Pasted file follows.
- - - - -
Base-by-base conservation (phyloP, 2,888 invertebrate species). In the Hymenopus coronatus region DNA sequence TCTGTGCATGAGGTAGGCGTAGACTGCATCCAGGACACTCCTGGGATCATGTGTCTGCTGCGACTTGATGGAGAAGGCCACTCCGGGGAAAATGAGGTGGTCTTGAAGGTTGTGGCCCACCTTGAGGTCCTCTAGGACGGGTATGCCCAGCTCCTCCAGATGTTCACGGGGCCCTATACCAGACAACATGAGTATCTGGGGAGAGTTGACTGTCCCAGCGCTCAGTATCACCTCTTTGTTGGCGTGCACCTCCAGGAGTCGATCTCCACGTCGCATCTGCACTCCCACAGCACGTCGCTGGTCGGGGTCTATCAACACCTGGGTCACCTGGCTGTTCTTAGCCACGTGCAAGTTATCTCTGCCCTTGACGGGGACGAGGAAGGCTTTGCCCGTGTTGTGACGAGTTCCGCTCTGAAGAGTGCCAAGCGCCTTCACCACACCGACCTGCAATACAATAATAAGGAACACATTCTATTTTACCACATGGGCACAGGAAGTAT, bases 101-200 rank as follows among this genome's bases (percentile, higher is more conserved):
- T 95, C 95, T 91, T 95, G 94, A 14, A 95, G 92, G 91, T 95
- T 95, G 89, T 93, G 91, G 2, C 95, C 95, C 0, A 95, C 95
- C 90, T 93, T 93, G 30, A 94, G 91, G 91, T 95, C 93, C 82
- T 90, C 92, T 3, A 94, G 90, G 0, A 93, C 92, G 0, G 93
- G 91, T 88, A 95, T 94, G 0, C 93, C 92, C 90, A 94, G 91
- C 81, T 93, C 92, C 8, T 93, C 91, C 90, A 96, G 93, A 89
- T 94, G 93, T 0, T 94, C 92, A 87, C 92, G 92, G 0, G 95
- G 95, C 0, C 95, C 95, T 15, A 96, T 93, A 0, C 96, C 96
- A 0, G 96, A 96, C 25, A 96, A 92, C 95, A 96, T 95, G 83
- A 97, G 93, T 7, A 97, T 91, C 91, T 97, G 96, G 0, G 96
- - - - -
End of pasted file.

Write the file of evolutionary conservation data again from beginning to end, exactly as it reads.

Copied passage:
Base-by-base conservation (phyloP, 2,888 invertebrate species). In the Hymenopus coronatus region DNA sequence TCTGTGCATGAGGTAGGCGTAGACTGCATCCAGGACACTCCTGGGATCATGTGTCTGCTGCGACTTGATGGAGAAGGCCACTCCGGGGAAAATGAGGTGGTCTTGAAGGTTGTGGCCCACCTTGAGGTCCTCTAGGACGGGTATGCCCAGCTCCTCCAGATGTTCACGGGGCCCTATACCAGACAACATGAGTATCTGGGGAGAGTTGACTGTCCCAGCGCTCAGTATCACCTCTTTGTTGGCGTGCACCTCCAGGAGTCGATCTCCACGTCGCATCTGCACTCCCACAGCACGTCGCTGGTCGGGGTCTATCAACACCTGGGTCACCTGGCTGTTCTTAGCCACGTGCAAGTTATCTCTGCCCTTGACGGGGACGAGGAAGGCTTTGCCCGTGTTGTGACGAGTTCCGCTCTGAAGAGTGCCAAGCGCCTTCACCACACCGACCTGCAATACAATAATAAGGAACACATTCTATTTTACCACATGGGCACAGGAAGTAT, bases 101-200 rank as follows among this genome's bases (percentile, higher is more conserved):
- T 95, C 95, T 91, T 95, G 94, A 14, A 95, G 92, G 91, T 95
- T 95, G 89, T 93, G 91, G 2, C 95, C 95, C 0, A 95, C 95
- C 90, T 93, T 93, G 30, A 94, G 91, G 91, T 95, C 93, C 82
- T 90, C 92, T 3, A 94, G 90, G 0, A 93, C 92, G 0, G 93
- G 91, T 88, A 95, T 94, G 0, C 93, C 92, C 90, A 94, G 91
- C 81, T 93, C 92, C 8, T 93, C 91, C 90, A 96, G 93, A 89
- T 94, G 93, T 0, T 94, C 92, A 87, C 92, G 92, G 0, G 95
- G 95, C 0, C 95, C 95, T 15, A 96, T 93, A 0, C 96, C 96
- A 0, G 96, A 96, C 25, A 96, A 92, C 95, A 96, T 95, G 83
- A 97, G 93, T 7, A 97, T 91, C 91, T 97, G 96, G 0, G 96